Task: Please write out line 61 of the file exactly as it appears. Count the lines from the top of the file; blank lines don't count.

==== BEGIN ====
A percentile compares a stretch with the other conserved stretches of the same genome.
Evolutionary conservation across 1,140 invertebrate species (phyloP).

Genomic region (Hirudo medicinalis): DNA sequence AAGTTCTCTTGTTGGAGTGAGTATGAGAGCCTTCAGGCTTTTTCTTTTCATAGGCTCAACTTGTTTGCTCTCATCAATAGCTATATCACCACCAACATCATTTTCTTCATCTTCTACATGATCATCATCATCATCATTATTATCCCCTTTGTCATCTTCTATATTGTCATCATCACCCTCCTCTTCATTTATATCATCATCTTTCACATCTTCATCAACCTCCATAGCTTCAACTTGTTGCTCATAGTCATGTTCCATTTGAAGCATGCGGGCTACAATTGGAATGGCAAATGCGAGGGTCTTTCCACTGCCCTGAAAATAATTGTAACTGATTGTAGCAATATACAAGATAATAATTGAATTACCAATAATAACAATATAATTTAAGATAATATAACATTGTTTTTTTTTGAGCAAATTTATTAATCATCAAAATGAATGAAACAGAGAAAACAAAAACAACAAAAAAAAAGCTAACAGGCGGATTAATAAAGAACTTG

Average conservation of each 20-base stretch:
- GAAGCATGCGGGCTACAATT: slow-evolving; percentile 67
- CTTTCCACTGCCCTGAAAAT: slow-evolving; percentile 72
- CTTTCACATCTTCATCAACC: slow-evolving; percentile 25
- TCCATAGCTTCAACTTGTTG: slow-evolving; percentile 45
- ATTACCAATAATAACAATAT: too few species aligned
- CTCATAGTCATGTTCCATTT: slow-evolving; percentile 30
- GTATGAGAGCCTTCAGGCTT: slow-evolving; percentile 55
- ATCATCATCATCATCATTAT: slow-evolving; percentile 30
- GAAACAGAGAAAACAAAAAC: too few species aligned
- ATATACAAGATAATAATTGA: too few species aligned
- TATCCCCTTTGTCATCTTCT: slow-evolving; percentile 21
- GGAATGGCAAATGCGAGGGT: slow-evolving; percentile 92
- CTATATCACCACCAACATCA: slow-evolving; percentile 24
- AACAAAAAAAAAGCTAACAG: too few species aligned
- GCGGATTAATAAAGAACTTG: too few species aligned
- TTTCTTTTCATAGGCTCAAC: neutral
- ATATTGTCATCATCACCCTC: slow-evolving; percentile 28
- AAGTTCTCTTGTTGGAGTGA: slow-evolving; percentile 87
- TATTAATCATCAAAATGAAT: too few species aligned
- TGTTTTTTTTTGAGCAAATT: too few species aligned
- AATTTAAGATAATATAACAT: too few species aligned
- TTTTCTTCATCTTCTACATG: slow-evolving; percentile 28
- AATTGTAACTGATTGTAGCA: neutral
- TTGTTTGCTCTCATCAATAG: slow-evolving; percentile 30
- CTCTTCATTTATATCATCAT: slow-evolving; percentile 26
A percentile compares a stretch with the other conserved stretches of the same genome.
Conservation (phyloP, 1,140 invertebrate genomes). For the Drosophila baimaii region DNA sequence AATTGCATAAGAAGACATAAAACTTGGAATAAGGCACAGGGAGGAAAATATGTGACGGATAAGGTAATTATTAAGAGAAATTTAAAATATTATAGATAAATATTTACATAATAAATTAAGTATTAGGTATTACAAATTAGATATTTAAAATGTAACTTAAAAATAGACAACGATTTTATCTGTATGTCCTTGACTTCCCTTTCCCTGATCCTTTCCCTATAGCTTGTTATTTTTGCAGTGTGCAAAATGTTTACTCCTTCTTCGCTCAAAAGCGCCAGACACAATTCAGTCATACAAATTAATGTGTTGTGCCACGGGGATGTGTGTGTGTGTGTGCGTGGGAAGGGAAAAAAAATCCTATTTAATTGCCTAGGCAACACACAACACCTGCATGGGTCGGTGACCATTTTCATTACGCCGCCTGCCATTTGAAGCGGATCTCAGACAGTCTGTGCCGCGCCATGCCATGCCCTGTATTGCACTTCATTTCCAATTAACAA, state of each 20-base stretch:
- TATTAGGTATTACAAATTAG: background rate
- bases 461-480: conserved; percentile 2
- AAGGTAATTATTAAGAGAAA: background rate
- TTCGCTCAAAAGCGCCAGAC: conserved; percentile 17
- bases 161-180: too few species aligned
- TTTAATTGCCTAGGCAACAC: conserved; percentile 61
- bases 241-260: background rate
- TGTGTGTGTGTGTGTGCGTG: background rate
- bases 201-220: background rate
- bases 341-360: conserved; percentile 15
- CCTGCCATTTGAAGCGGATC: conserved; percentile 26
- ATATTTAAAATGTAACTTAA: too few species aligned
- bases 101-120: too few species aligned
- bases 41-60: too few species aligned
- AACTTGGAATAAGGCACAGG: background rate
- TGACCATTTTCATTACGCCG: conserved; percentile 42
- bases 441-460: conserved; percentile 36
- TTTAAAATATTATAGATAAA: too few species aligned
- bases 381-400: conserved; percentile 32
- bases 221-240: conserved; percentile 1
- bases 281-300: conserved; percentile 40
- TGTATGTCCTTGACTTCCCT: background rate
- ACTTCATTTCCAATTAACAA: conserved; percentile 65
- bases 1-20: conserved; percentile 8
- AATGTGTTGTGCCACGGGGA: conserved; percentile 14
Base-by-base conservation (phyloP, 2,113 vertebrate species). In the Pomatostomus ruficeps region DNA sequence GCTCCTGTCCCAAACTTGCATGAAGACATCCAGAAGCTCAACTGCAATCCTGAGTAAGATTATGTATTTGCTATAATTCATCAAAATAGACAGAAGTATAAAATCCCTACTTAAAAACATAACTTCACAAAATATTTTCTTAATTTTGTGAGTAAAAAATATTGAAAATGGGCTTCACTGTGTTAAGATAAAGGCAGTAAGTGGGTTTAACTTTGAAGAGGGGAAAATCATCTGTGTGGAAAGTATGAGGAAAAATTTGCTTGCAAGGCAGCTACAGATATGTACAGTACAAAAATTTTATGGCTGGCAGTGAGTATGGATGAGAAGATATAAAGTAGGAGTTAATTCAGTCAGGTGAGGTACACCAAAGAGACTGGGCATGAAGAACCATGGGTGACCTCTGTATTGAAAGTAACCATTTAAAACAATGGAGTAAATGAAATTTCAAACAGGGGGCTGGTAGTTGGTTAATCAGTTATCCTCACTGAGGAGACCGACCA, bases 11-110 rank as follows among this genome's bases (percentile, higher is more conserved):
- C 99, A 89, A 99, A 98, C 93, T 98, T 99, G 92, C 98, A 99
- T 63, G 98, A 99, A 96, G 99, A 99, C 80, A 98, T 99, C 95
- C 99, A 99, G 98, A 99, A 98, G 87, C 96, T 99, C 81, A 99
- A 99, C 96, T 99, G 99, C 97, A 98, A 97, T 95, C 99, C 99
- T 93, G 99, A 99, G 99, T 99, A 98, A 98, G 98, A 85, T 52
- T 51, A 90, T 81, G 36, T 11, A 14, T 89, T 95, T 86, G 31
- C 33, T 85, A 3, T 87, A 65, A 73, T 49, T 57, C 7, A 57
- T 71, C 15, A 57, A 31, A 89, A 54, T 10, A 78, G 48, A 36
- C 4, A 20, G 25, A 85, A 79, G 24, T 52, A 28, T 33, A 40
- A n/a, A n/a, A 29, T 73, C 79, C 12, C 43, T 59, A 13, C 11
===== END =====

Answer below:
- A 99, C 96, T 99, G 99, C 97, A 98, A 97, T 95, C 99, C 99